We'll make our way back to the main Sitia-Makry Gialos road to Lithines where there are a few interesting ponds to the north west of the village that are worthy of investigation not least of all for their intriguing colour at this time of year. We are still awaiting significant rainfall and the ponds are very shallow at the moment but packed full of nutrients and it is these that are responsible for their unusual colour. If you check them out under the microscope they are absolutely teeming with microscopic life with nematodes, desmids and the like flitting about at tremendous speeds all over the place. But before we get down to them lets see what we can find on the way.

The first signs of the upcoming change of season are here by the track with these Wood Sorrels or Bermuda Buttercups which will soon be adorning every roadside and olive grove. You can make a nice warming winter soup with these; just bring a pot of chicken or vegetable broth up to the boil, chuck in a handful of cooked rice and a handful of wood sorrel leaves, simmer for about eight minutes. Finally stir in a dollop of cream, salt and pepper to taste and serve with a couple of the flowers floating on the top. (Obligatory word of caution: Wood sorrel contains oxalic acid so if you suffer from rheumatism, arthritis, gout, kidney stones or hyperacidity then it may aggravate the complaint but for the rest of us the odd bowl or two is fine). You can also add flowers or leaves to salads for a sharp, lemony bite if you wish as well. As with all wild plants, wash them well, remove any bugs such as this Shield Bug nymph and pick away from roadsides or other contaminated areas.

There are the ponds down there which we have to find our way down to somehow but first a Small Copper has just landed nearby. They like to lay their eggs on Sorrel which is their caterpillar's food plant and you could be forgiven for thinking that this is rather handy as we have some wood sorrel nearby but not so. This is the old confusion of common names. The Wood Sorrel is Oxalis pes-carpe in the family Oxalidaceae; Sorrels (without the wood) are plants of the Rumex genus in the Polygonaceae family. The ambiguity arises because they are all acidic tasting and the word Sorrel reflects this being derived from the old French 'sorele' meaning sour.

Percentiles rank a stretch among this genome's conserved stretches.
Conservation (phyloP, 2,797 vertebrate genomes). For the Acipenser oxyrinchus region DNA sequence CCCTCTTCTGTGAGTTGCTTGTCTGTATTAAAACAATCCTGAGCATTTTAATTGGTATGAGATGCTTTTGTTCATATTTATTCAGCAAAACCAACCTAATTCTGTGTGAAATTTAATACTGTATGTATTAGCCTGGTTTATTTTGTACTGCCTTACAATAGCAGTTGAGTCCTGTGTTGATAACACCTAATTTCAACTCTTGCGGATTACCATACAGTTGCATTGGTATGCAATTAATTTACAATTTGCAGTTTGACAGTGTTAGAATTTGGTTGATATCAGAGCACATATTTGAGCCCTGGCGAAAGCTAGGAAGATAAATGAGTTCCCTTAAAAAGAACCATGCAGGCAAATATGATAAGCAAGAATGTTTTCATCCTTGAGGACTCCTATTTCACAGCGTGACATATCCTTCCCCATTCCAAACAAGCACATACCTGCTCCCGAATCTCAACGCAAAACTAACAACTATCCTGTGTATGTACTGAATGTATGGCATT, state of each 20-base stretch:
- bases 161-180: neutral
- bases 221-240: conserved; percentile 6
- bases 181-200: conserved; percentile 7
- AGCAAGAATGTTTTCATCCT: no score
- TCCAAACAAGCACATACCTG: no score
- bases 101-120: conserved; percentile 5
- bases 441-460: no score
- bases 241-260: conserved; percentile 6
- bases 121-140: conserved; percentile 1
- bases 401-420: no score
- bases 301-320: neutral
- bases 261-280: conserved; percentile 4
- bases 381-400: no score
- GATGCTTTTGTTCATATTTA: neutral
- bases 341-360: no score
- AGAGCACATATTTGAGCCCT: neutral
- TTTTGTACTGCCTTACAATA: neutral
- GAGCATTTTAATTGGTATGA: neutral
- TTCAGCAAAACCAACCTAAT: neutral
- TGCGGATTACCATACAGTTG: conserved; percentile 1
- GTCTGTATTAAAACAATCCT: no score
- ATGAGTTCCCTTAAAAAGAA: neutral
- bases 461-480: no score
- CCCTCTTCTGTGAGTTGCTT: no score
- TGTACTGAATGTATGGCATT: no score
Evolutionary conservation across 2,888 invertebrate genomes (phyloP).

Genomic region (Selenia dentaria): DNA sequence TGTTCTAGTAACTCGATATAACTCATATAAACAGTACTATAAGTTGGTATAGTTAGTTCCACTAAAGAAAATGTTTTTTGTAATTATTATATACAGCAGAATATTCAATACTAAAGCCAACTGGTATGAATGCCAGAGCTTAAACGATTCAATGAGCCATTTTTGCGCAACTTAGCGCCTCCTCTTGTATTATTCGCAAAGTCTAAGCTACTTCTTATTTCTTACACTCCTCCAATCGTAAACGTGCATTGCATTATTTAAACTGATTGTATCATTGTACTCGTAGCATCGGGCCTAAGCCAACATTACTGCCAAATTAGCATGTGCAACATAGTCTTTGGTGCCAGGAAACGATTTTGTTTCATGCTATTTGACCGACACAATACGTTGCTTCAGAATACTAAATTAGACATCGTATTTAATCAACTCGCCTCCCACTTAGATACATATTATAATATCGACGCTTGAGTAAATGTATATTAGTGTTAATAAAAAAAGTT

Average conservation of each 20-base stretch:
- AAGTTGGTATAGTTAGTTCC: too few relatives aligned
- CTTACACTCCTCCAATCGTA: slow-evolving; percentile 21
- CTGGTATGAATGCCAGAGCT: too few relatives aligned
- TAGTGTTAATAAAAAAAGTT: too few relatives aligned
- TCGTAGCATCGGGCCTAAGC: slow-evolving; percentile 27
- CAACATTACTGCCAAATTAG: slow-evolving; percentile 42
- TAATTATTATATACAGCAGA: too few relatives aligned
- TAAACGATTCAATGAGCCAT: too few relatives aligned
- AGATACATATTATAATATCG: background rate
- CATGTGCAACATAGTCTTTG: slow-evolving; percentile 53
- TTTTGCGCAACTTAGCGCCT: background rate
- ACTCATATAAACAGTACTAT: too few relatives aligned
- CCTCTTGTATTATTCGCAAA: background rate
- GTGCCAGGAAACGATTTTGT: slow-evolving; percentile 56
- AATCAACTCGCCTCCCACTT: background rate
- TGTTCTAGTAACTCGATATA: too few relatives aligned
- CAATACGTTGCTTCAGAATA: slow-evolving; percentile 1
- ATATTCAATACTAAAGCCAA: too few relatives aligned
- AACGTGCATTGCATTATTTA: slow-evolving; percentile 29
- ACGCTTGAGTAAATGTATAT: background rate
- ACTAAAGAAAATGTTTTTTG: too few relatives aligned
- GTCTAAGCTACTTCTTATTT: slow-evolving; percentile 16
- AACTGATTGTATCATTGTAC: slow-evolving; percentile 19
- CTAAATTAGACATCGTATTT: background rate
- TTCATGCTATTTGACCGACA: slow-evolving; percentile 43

Here we are, down at the ponds without too much difficulty and there doesn't seem to be too much activity on the surface but just take a look at this rainwater ditch nearby where the water is a little more free draining. The dragonflies are having a high old time, there must be six pairs here at least, flying along in tandem with the males clasping the females' necks with their special pincers. These little Darters stay together after copulation and then the female gently dips her abdomen into the water and lays an egg which, if we sit and watch them for a few moments we can witness. There she goes, and another, and another. These will hatch out into extremely predatory nymphs and providing that the ditch doesn't dry up they can spend up to three years in this stage before emerging as adults.

And finally the ponds themselves and what an unusual, attractive colour they are at this time of day. Not entirely devoid of life on the surface, I can see one small, white insect skating along on the surface but what precisely it is I cannot tell. No, I am not going to wade in and take a closer look. I have a strong suspicion that beneath this shallow water there lurks a good few inches or more of evil smelling sludge with which I have no desire to get better acquainted thank you. Well, that just about wraps it up for Autumn. Tomorrow is the Winter Solstice and if you'd care to join me in raising a glass to the shortest day of the year the the time of the solstice, when the Earth is at its furthest point from the sun, is 16.48 Universal Time or almost ten to five Greenwich Mean Time as us oldies prefer to call it. That's a most convivial time for a libation out here in Crete being about ten to seven in the evening. So, wherever you are and whatever you're celebrating, have a good one and we'll meet up again on January 3rd 2018. Cheers!

Photographic Bit